No, that isn't me looking at the Stampede eye candy.
It turns out Michelle has a buddy that lives on a lake! She asked nice, and Dan invited us to swim. Thank you so much Dan! It's been several years since I've been in my wet suit, and just as much of a struggle as ever to get it on. I last remember it being sort of snug in the shoulders, but today I got it up further, I think, and was noticing it snug on my biceps and forearms. A bit tight in the chest.
What throws off a lot of people about open water swimming is how murky the water often is, and no lines on the bottom. (Duh!) That means you have to look where you are going, which is totally opposite all the swim training to keep your head down.
The trick is called crocodile eyes. Just after you breathe, rather than roll back into the water looking down, you swivel your head so that your eyes point forward, just above the water line. Fix on some big object and make sure you're still heading towards it, then nod your head down into the water again. If you do it right you don't even break your swim stroke. There is a little bit of a tug in your back as you do this because you want to keep your feet near the surface.
I'm really short sighted, so I have to pick a BIG object. A white lakeside house with a white roof is good. Bright yellow boats at a dock are good. The (usually) orange buoys they put in the water to mark the turns are usually pretty good as well.
I used to have to look every other stroke, and I'd already be off course. Today I was really pleased that I could go a dozen strokes and still be headed in the right direction. If you're really good at keeping track, you can breath to the side that is closest to the shore. The more often you look, the smaller your corrections are, and the shorter distance you swim. It's trivially easy to add 100 m or more on a half iron course, and there's probably 2 high effort minutes more than you needed to do.
The wetsuit will help your buoyancy enormously, and will streamline your body. Do a light easy kick to save your legs for the bike and run. This helps get you flat in the water, which makes you go faster.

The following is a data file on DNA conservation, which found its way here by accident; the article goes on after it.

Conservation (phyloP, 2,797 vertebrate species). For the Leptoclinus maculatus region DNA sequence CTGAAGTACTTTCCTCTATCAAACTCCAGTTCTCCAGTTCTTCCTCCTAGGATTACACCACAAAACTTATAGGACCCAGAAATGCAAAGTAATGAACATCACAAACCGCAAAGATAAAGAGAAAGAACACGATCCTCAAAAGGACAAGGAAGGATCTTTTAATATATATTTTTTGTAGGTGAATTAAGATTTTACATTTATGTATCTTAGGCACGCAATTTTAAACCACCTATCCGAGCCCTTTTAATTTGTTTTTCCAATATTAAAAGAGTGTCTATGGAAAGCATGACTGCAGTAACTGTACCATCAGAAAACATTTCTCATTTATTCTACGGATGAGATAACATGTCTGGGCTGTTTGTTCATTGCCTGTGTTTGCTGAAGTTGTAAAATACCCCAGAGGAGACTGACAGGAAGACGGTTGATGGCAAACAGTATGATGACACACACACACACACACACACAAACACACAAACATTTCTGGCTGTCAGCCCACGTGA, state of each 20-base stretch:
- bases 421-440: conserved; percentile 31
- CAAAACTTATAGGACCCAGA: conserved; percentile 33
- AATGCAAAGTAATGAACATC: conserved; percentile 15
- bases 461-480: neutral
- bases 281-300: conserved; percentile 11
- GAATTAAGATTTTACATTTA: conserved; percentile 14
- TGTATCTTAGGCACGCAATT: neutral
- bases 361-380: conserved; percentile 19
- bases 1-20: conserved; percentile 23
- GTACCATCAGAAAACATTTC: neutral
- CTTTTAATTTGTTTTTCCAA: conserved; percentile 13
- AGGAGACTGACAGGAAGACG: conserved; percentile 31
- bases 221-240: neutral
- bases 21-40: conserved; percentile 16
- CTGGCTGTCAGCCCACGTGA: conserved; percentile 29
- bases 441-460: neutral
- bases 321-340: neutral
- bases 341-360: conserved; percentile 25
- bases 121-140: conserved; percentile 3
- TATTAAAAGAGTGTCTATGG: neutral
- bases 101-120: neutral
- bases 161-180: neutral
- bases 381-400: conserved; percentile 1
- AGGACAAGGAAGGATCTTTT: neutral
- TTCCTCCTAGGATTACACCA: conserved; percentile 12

In the pool drafting is a no-no unless you arrange it first. If you're that close polite people assume you want to pass, and if you can only swim that fast because you're drafting, your buddy will be pissed they have to pass you next lap. But in an open water race, drafting is the name of the game. Find a pair of feet that are going straight and just a hair faster than you would normally swim. Then all you need do is keep track of the feet, with the occasional look to make sure your buddy isn't heading into the weeds.
In the pool we often look for a long relaxed stroke. In a race you are surrounded by other people and you have to defend your turf. You swim with your pod, and a bit of bumping and banging is good. You take a shorter, choppier stroke, with your elbows up and out to defend your head.
Tonight I practiced the crocodile eyes, and I'm pleased about how that went. I did some surges to see how various effort levels felt. I was feeling a bit off at first getting used to the suit and swimming after a meal, but got into the groove on the way back. We swam about a K down the lake, stopping to chat a couple times. I did most of the way back all in one go, pushing hard, then relaxing, and popping up to keep an eye out for Michelle.
All in all I'm really pleased how it went. Some days I regret not shelling out the money to buy a house on one of the lakes as they were being built, but they always seemed stupid expensive at the time. After a smoking hot day here, a dip in the lake was a wonderful way to cool off.